The spokesman of the Council of religions is optimistic. He believes our ability to live together as “one nation” goes beyond slogans. In 2016, he did his doctorate on the topic ‘Institutionalised religions facing poor people in a contemporary Mauritius’ and in the wake was decorated Officer of the Order of the Star and Key of the Indian Ocean. Even though he acknowledges the weaknesses of our multiculturalism, he is convinced by the potential of the “Mauritian fate.”
Photos. Gilliane Soupe.
The council of religions was created in 2001 after a recommendation of the UN to promote our multiculturalism. Throughout these 16 years, how has the dialogue among religions of our country evolved?
Actually, the council of religions goes back to 1994, when minister Sheila Bappoo decided to create a wise men’s committee to carry out a reflection on family. The committee was terminated the following year, but became a presidential committee. Indeed, in 2001 it rose from the ashes thanks to the UN. We have come a long way since. It was previously extremely taboo to address the topic of religious mix, even though it was topical. Edwin de Robillard was a great visionary and was the pioneer of all the initiatives in favour of national unity and inter-religious dialogue before our independence.
I believe that today, in the era of globalisation, we discuss more about what was taboo, especially when we know that the people are more informed and educated. With the advent of commercial radios, people began to speak their mind. We dare to tackle this matter in politics and even to denounce what was taboo before. We are in Mauritius, in a melting time where there is an evolution. It is closely related with what it is happening in the world. The intercultural question is becoming an international concern. There are great challenges of integration, whether it is for migrants, expatriates or religious fundamentalists. André Malraux said: “The 21st Century will be religious or it won’t be.” Hand in hand, we are aware of our interculturality, there is a re-emergence of the spiritual awakening. The bottom line is that we are in an extremely interesting period for the world and for Mauritius.
Why is it so important to talk about religious mix?
I am convinced that if we have to find the Mauritian fate, we must go through this exercise of truth. We must admit and thank Navin Ramgoolam and his government for the creation of the Justice and Truth Commission. Of course, it is necessary to know what to do with it. But at least, the institution and the authoritative mastodon of data shake us up, together with our habits and our structures. We won’t be able to set a Mauritian modus vivendi – which is already set up, but which still needs to evolve – if taboos persist. Otherwise, we continue to convey a bunch of unintentional stereotypes. This is the starting point of my thesis: human, political, economic challenges, which all concern us, end up being mixed with the panel of diversities all around Mauritius.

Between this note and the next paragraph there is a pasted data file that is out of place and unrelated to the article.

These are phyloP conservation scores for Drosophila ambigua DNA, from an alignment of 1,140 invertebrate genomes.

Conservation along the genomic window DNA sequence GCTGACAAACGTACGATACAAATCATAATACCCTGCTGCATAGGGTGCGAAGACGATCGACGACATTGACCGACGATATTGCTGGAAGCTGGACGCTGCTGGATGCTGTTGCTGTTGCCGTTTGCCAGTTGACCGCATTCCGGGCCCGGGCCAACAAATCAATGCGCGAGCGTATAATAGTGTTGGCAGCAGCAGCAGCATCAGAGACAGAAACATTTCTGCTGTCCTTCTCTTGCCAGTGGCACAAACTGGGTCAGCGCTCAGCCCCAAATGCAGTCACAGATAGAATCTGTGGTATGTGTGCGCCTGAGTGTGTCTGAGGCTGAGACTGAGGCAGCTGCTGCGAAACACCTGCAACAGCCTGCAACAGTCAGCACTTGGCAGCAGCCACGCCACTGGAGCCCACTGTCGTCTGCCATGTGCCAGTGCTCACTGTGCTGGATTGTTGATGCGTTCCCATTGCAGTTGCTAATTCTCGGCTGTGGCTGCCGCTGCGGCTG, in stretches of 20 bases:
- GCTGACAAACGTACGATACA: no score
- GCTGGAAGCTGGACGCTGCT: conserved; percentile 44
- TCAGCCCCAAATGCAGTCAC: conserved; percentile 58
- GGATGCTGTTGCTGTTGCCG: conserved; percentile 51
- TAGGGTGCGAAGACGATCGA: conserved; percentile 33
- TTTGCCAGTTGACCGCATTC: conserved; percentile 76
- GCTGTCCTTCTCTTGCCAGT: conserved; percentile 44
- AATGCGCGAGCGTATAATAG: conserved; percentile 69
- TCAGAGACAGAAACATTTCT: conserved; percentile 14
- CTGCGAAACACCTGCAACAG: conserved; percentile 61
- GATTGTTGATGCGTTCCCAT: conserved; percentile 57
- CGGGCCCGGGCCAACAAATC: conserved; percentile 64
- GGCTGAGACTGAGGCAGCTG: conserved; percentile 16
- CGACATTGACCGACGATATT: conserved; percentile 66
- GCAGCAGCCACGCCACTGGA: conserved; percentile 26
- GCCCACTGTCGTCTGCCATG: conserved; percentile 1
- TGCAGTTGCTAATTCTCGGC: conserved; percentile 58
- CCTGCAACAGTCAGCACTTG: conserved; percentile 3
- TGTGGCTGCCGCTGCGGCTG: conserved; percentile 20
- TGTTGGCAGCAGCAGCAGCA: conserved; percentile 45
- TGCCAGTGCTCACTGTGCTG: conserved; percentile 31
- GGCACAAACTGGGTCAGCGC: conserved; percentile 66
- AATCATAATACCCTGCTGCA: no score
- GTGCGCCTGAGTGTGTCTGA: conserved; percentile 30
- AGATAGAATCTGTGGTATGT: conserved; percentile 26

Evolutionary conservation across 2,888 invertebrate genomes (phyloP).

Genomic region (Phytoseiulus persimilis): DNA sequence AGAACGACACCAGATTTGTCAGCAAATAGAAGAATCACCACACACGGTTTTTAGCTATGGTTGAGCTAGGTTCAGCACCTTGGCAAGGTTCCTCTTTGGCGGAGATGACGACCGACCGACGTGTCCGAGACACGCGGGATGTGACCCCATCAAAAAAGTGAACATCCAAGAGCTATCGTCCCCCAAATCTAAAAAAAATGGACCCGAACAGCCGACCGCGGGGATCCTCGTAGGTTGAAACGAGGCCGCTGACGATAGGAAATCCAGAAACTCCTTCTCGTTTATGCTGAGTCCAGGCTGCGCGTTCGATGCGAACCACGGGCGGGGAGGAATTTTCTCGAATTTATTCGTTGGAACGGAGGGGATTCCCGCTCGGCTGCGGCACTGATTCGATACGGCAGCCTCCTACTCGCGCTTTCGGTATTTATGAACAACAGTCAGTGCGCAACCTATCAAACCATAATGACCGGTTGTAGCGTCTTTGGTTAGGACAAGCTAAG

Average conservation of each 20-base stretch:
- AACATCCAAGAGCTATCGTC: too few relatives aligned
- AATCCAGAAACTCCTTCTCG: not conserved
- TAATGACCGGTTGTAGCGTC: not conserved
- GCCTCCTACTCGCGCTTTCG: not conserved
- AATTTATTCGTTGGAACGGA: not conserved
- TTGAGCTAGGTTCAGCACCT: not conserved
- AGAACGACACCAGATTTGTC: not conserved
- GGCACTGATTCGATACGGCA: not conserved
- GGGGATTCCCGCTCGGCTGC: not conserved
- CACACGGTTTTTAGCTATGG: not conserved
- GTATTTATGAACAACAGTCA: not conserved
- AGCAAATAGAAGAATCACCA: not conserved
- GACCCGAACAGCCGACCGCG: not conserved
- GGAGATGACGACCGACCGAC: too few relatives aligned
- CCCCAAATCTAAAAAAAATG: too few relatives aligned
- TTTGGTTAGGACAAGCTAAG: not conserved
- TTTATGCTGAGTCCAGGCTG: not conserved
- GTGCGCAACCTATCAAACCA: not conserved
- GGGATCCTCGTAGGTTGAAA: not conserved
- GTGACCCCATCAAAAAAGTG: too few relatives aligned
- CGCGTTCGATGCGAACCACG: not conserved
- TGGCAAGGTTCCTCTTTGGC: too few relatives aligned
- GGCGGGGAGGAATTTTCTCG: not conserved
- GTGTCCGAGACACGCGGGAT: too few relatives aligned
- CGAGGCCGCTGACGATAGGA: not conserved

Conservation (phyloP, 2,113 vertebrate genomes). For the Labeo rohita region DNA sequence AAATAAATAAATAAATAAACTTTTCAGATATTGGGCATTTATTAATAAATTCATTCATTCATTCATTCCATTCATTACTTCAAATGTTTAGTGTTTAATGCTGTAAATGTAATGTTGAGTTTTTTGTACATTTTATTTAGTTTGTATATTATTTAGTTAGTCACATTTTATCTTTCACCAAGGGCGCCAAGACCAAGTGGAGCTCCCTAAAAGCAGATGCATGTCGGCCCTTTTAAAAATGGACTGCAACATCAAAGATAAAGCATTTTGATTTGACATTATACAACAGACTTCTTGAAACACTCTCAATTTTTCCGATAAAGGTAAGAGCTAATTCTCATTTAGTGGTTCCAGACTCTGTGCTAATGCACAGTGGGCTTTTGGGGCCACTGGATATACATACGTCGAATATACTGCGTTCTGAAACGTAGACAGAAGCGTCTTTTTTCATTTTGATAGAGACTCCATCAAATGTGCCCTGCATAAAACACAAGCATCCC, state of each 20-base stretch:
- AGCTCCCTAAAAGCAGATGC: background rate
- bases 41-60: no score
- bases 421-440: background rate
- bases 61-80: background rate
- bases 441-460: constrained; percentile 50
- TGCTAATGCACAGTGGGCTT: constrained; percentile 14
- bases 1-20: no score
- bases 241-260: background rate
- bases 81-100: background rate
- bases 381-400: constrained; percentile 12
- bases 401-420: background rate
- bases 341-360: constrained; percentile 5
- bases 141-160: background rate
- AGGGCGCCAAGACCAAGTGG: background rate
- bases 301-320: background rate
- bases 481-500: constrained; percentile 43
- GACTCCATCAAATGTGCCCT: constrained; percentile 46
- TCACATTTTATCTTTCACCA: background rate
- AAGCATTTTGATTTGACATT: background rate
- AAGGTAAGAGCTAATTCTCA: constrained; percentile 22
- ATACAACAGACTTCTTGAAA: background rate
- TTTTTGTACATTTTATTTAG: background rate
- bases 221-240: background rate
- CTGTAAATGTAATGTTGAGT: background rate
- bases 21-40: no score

André Malraux said: “the 21st century will be the spiritual era or simply won’t be.”
You talk about “the Mauritian fate” whereas we often hear the word “mauricianisme.” What is the difference?
I haven’t used this term which is overused. The “ism” are interesting, but are to be used with caution because they are suggestive of an ideology. And the ideology is often political. The term “mauricianism” is now employed for no apparent reason, but it can be unloaded all that has tarnished it before. I am convinced that there is a process which started long ago and which made a historical milestone from our independence in 1968, because it was necessary to take the lead and to handle our own destiny. This process isn’t disconnected from the rest of the world despite our insularity. Things are moving forward. But if we don’t do anything, we’ll be repeating the same pattern we’ve seen before. During my research, people told me it’s not only because of their faith that they are hospitable. There is also something else. And that is what, we, researchers and anthropologists, try to theorise.
Is there a beginning of an answer?